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Jan 16, 2019

A Review of the Potential of Phytochemicals from Prunus africana (Hook f.) Kalkman Stem Bark for Chemoprevention and Chemotherapy of Prostate Cancer

Posted by in categories: augmented reality, biotech/medical

Prostate cancer remains one of the major causes of death worldwide. In view of the limited treatment options for patients with prostate cancer, preventive and treatment approaches based on natural compounds can play an integral role in tackling this disease. Recent evidence supports the beneficial effects of plant-derived phytochemicals as chemopreventive and chemotherapeutic agents for various cancers, including prostate cancer. Prunus africana has been used for generations in African traditional medicine to treat prostate cancer. This review examined the potential roles of the phytochemicals from P. africana, an endangered, sub-Saharan Africa plant in the chemoprevention and chemotherapy of prostate cancer. In vitro and in vivo studies have provided strong pharmacological evidence for antiprostate cancer activities of P. africana-derived phytochemicals. Through synergistic interactions between different effective phytochemicals, P. africana extracts have been shown to exhibit very strong antiandrogenic and antiangiogenic activities and have the ability to kill tumor cells via apoptotic pathways, prevent the proliferation of prostate cancer cells, and alter the signaling pathways required for the maintenance of prostate cancer cells. However, further preclinical and clinical studies ought to be done to advance and eventually use these promising phytochemicals for the prevention and chemotherapy of human prostate cancer.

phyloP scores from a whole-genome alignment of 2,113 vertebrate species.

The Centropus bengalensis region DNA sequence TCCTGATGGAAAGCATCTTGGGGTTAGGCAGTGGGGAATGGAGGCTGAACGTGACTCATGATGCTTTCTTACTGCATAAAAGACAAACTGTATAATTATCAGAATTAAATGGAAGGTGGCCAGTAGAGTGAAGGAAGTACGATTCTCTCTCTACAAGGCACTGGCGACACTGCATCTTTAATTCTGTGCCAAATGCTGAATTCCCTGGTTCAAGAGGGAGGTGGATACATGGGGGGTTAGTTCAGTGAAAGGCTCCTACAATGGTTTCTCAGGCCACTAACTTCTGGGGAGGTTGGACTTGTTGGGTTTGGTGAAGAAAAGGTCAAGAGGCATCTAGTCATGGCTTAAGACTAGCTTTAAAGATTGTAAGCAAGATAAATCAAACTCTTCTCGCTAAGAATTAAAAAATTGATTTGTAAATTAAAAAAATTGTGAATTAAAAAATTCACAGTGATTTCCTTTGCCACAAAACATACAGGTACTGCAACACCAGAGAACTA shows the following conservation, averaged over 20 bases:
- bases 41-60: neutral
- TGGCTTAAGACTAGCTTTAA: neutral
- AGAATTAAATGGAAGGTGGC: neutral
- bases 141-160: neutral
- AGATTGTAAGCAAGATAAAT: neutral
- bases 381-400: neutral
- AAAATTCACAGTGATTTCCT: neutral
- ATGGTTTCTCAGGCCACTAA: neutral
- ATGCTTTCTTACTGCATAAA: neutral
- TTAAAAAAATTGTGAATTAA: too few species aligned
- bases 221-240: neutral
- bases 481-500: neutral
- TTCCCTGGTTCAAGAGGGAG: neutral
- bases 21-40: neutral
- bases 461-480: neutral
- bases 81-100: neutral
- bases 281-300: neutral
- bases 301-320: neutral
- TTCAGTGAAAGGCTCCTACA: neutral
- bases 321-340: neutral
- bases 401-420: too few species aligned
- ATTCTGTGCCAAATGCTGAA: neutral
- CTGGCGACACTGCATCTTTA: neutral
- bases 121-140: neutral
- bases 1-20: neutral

Prostate cancer is one of the most common nonskin cancers in men. It is caused by unregulated prostate cell division, which leads to abnormal growth, with the potential to spread to other parts of the body [1]. These neoplastic cells originate from highly specialized cells through a process of regression to an advanced stage. Unlike the normal parent cells, these cells divide continuously, resulting in a tumor. Approximately, 9–11% of men are at risk of clinically suffering from prostate cancer in their life time [2–5]. Prostate cancer is typically androgen-dependent during its initial stages when the hormone androgen binds to the androgen receptor (AR) and then transactivates target genes [6, 7]. Androgen and AR-mediated signaling are therefore crucial for the development and functioning of both the normal prostate and prostate cancer.

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